Simple LED Bar-Graph Question

Hey,

I’m trying to drive a NeoPixel 8 LED module using the Adafruit library using the following sketch:

#include <Adafruit_NeoPixel.h>
#define PIN 6
#define NUMPIXELS 8
Adafruit_NeoPixel pixels = Adafruit_NeoPixel(NUMPIXELS, PIN, NEO_GRB + NEO_KHZ800);

byte Nred = 0;


void setup() {
  pixels.begin(); 
  
}

void loop() {

  // number of red pixels 

  Nred = analogRead(xpin);
  Nred = map(x, 100, 600, 0, 7);
  
  for(int i=0;i<Nred+1;i++){

    pixels.setPixelColor(i, pixels.Color(255,0,0)); 
    pixels.show(); 
    delay(100); 

  }  
 }

I’m attempting to implement a bar-graph style display and with the current sketch, it works to an extent. At the moment, the LED’s light up to the maximum level reached (as determined by Nred) but do not move back down dynamically as the analog input varies.

I realize this is due to the ‘for’ loop which does not allow LED’s to turn off after being switched on. How can I incorporate a mechanism to ‘reset’ the position of the LED’s and thus have a dynamic display rather than one which essentially freezes once all 8 LED’s have been lit?

Thanks

Somewhere, probably just ahead of the existing for loop, you need a for loop that turns off all LEDs. There is nothing wrong with turning off an LED that is already off except a little wasted time, and your delay(100) statement is already doing that.

By the way, each for loop should be in its own function, say clearAllLights and setLights.

These work because (i <= Nred) is either 1 (true) or 0 (false).

  for(int i=0;i<NUMPIXELS;i++){
    pixels.setPixelColor(i, pixels.Color((i<=Nred)*255,0,0)); 
    pixels.show(); 
    delay(100); 
  }

More responsive would be:

  for(int i=0;i<NUMPIXELS;i++){
    pixels.setPixelColor(i, pixels.Color((i<=Nred))*255,0,0)); 
  }
  pixels.show();   // Only show after they are all set
  delay(100);

Somewhere, probably just ahead of the existing for loop, you need a for loop that turns off all LEDs.

Thanks, just made another one:

 for(int i=7;i>Nred-1;i--){


    pixels.setPixelColor(i, pixels.Color(0,0,0));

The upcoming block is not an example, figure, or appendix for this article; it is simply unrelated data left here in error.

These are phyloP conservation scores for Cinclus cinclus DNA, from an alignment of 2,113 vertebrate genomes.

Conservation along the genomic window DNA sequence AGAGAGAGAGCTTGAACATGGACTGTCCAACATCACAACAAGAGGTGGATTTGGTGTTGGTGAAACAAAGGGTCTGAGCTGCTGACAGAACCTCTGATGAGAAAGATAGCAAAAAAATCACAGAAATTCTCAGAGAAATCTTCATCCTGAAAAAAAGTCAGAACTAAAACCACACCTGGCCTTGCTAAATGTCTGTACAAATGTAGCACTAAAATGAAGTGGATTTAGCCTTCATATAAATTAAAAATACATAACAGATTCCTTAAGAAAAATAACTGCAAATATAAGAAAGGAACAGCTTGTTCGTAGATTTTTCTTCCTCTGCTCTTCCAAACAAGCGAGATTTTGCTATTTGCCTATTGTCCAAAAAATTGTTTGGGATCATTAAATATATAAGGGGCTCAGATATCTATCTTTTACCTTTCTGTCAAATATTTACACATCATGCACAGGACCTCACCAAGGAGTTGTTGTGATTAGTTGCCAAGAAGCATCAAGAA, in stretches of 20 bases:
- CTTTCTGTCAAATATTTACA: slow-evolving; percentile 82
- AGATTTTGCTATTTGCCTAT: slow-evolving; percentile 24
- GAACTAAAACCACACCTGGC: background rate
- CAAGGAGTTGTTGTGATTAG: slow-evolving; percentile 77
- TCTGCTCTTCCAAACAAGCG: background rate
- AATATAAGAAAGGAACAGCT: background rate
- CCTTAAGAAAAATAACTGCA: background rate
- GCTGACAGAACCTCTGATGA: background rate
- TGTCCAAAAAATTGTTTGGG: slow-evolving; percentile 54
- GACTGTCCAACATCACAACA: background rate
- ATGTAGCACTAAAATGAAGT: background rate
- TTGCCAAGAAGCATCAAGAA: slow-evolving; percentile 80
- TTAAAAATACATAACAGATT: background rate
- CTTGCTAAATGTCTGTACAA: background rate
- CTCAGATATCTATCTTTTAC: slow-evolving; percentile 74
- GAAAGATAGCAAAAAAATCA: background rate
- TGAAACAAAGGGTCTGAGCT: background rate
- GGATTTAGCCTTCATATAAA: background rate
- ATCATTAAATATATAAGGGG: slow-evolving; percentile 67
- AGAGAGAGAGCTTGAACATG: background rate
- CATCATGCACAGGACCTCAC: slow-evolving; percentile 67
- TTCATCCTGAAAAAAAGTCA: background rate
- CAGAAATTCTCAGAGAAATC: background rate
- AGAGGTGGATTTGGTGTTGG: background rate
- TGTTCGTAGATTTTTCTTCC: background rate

pixels.show(); 

    delay(0); 

  }

Works great except it flickers quite a bit (even though I set both delays to 0). Is this due to the code structure itself?

Also, why should each for loop be in its own function?

More responsive would be:

Thanks! This fixes the flicker issue. Could you explain a little further about why/how this works:

 pixels.setPixelColor(i, pixels.Color((i<=Nred)*255,0,0));

fghfghdfghtrdhdtrf wrote:

Also, why should each for loop be in its own function?

They do not have to be in separate functions. It is just a matter of personal preference. The suggestions by johnwasser work also.

pixels.setPixelColor(i, pixels.Color((i<=Nred)*255,0,0));

works because i is less than or equal to Nred, or it is not. Thus i<=Nred is either 1 (true) or 0 (false). Thus 1255 is 255, and 0255 is 0. Thus the color of a pixel is either set to red or to black. It works, and probably blinks less.

Also eliminates one for loop, but may not be as clear to a newbie. I knew that my solution might blink but I wanted to work your way up to a better solution. This gets there in one step.

    delay(0);

Why? If you don’t want a delay, do not call the stupid function.

fghfghdfghtrdhdtrf:
Thanks! This fixes the flicker issue. Could you explain a little further about why/how this works:

 pixels.setPixelColor(i, pixels.Color((i<=Nred)*255,0,0));

As I said at the time: “These work because (i <= Nred) is either 1 (true) or 0 (false).” Surely you can do the math from there.
To make it a little more explicit you could use the ‘?:’ ternary operator:

 pixels.setPixelColor(i, pixels.Color((i<=Nred)?255:0,0,0));

That means “if (i<=Nred) is true, use the value 255 else use the value 0”. It’s like an if/else statement but inside an expression.